Beyond the obvious answer (give Joe Jackson time), there's an instructive comparison to be drawn between the two entertainers. MJ was an otherworldly talent with choreographed sneers, ambiguous sexuality, and technical perfection. Jimmy Buffet? He’s that brother-in-law who’ll toss a nostalgic arm around your shoulder, untuck his shirt, and tend to the grill at the beach house. If you’re a father in nearby Texas looking for some poker and family pool time, who would you rather kick it with?

The Pool Bar
The DirecTV logo bounces around the inactive flat-screen, a microcosm of the dysfunction or carelessness that runs through all Margaritaville. Nothing here works quite like it should. When she gets to me, the bartender doesn’t smile, just takes my order for a Corona, which comes in a can. The three bros behind me keep asking about their shrimp while two couples look plaintively at the bartender.

If nothing works, at least the scenery is nice. Turning towards Shreveport, I watch a speedboat cut a skinny wake through the Red River, while countless swallows fill the dusk sky. The neon lights of Sam’s Town and El Dorado beckon; another train crosses the rail bridge. “It’s Five O’Clock Somewhere” comes on again, and I pay particular attention to Buffett’s guest verse—Alan Jackson wonders what Jimmy would do, then the man himself chimes in:

Funny you should ask that because I’d say:

Pour me somethin’ tall an’ strong,


Make it a hurricane before I go insane.

It’s only half-past twelve but I don’t care.

I think about Lead Belly, who grew up outside Shreveport. When my wife joined me in Shreveport last month, we ventured down Texas Street, a big empty avenue running through downtown. A large poster of the blues legend hung from a would-be nightclub, showing him leaning against two barrels in his overalls, a bandana around his neck, acoustic guitar on his lap. We also made a pilgrimage to his grave on Blanchard Latex Road, in Mooringsport, just shy of the Texas border.

The cemetery sits behind a spare brick church. Someone had blessed Lead Belly with a new black marble gravestone etched with an engraving of a guitar that sat behind a wrought iron fence. The other graves were humble. A jackrabbit dashed past us into the woods. The line in American music that leads from Lead Belly to Jimmy Buffett is twisted and embarrassing, but it’s there somewhere. Lead Belly never had his own casino. He had a “brand,” I guess, that wasn’t too far from the one that Buffett tries to project—drunk, itinerant, living on the margins—but he actually lived it, without legions of fans or a merch department hocking overalls. One can only marvel at the possibilities for Buffett’s future grave.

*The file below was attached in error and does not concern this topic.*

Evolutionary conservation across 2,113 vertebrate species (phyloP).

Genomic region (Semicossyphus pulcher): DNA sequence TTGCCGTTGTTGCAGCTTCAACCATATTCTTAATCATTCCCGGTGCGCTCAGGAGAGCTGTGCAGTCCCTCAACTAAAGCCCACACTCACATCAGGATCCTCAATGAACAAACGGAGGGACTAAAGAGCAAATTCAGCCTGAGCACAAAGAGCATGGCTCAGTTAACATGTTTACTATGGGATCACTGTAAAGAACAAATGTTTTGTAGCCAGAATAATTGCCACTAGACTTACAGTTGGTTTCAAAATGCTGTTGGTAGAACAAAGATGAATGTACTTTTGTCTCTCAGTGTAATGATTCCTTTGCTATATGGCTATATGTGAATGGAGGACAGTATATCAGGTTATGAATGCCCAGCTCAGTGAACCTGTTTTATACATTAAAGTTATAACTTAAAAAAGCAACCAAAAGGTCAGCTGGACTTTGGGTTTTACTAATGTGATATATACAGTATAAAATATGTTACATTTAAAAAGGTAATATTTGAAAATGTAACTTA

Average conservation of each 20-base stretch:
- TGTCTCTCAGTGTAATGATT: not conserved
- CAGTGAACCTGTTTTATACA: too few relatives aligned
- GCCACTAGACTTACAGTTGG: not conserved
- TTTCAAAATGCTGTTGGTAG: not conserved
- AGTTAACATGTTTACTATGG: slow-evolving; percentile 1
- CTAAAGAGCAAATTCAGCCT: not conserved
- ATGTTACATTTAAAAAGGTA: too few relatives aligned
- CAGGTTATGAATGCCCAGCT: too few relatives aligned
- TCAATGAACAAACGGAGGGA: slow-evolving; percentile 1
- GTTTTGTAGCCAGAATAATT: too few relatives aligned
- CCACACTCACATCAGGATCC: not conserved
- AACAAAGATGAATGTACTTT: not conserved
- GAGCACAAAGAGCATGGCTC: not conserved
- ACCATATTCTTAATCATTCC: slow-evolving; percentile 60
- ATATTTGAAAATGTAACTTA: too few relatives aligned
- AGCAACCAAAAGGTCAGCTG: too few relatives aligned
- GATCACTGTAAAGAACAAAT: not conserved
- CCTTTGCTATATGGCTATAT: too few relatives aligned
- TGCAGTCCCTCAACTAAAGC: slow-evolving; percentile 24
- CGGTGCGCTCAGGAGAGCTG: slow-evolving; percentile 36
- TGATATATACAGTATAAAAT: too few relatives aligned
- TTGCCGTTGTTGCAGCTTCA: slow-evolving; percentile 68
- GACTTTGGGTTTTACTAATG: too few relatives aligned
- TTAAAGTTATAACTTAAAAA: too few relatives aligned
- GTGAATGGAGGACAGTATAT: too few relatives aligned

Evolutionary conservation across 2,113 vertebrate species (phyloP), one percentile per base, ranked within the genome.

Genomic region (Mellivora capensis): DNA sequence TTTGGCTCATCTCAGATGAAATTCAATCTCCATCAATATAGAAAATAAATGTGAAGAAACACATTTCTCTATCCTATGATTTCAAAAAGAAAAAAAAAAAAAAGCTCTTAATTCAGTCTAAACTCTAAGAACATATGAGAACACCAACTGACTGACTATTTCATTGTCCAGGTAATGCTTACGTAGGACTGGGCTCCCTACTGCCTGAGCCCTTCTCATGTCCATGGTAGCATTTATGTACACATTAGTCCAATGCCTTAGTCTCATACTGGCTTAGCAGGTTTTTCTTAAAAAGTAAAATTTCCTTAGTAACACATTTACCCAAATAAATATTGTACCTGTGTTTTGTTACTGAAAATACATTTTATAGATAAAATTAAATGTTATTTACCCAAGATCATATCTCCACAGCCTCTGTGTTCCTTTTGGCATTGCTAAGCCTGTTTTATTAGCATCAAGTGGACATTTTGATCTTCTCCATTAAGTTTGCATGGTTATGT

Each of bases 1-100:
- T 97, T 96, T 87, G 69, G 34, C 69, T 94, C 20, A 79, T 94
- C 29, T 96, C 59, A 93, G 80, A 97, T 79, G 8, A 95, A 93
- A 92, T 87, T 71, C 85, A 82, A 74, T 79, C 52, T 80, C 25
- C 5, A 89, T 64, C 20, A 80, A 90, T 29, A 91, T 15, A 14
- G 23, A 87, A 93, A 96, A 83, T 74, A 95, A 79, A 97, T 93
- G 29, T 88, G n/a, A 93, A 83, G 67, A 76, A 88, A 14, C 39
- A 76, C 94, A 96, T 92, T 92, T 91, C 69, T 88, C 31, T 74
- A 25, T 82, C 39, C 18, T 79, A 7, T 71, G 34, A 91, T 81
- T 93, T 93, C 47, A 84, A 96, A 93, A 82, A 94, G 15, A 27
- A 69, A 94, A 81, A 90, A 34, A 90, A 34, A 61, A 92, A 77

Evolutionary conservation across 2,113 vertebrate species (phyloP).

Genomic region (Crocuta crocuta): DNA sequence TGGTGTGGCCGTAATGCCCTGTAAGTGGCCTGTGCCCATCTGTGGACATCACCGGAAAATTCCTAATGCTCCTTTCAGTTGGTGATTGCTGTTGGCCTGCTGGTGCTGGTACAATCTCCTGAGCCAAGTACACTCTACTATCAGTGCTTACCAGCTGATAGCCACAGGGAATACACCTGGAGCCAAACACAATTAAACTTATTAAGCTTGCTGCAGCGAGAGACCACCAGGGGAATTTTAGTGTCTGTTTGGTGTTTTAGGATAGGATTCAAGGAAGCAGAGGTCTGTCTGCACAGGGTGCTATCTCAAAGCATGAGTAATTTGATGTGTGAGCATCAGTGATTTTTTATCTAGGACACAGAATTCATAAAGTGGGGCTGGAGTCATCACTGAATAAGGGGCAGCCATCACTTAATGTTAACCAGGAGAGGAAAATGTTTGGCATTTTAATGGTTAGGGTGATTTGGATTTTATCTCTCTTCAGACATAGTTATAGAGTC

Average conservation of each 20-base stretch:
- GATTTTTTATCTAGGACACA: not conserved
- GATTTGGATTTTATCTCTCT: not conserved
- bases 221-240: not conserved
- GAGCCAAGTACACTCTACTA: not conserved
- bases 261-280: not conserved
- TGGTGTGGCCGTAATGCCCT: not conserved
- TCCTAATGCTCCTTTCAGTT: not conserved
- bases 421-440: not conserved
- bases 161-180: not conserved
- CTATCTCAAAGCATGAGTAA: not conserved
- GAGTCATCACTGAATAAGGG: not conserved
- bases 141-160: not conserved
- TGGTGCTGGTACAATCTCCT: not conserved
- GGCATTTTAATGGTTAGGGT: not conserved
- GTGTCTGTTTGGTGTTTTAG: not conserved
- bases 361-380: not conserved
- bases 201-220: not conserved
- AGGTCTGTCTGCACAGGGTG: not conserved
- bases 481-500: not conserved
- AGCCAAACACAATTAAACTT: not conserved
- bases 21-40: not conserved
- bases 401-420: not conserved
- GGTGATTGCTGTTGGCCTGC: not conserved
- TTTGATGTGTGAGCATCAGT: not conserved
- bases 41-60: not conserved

Up on the pool deck, a family frolics in the water and I take a fresh towel from the attendant, who seems tired. She tells me it’s now 8:51 PM, an hour to go before close. A lady and her kids get out of the hot tub, so I’m free to ease my way into the lukewarm water. Positioning my back against a jet, I sip my Corona and look up at the Margaritaville sign, which glows in alternating tropical colors, then ripples in rainbow pattern, then repeats. As my Corona trunks billow with the bubbles, the light in the hot tub changes gradually from purple to green to blue. A young couple make out softly on a red lounge chair near the pool.


The first licks of “Hotel California” warble through the air, a live version. Add the Eagles to the list of bands who never built a casino. They probably never thought of it. Their music lent itself well to middle-aged pleasures, dreams of the West Coast, wind in your hair, taking it easy. There must be at least a chain restaurant in there, right? Yet somehow, there’s no legion of Eagles fanatics; the Eagles are not merry or inviting. The vacation memories their songs conjure not about good food, friends, and water sports—they’re a tad dark, a touch cokey. Nor did they take that step to become characters, relatable, bankable. “Don’t look back, you can never look back,” Don Henley said after he went solo, but he ended up reuniting with his group to cash in. Jimmy Buffett had a better business plan than the Eagles and he never changed. He avoided conflict and built a marketable myth. All he asked of his listeners was that they relax, pay the cover, buy a T-shirt, and pretend there was sand between their toes.

Maybe that’s the secret, which is hardly a secret: Americans want it easy. Jimmy Buffett could have written more complex songs, the Margaritaville Resort Casino could have been a better, more interesting vacation spot—but that might have challenged somebody or made somebody slightly uncomfortable. Buffett gives the people what they desire most, which is corny rhymes and theme-park dinners. This isn’t dangerous Michael Jackson or even more dangerous Lead Belly: this is relaxation. No, it’s not paradise, but it’s only $109/night and you don’t need a plane ticket. For one evening, you can pad around in flip-flops, drink by a pool, shrug your shoulders, and listen to some schlub play acoustic guitar. If you close your eyes and ignore the service, this might be the good life.

“Please bring my wine,” Don Henley demands over the speaker. I sip my beer in the lukewarm hot tub until the can is empty. And then, I swear to God, “It's Five O’Clock Somewhere” starts up again.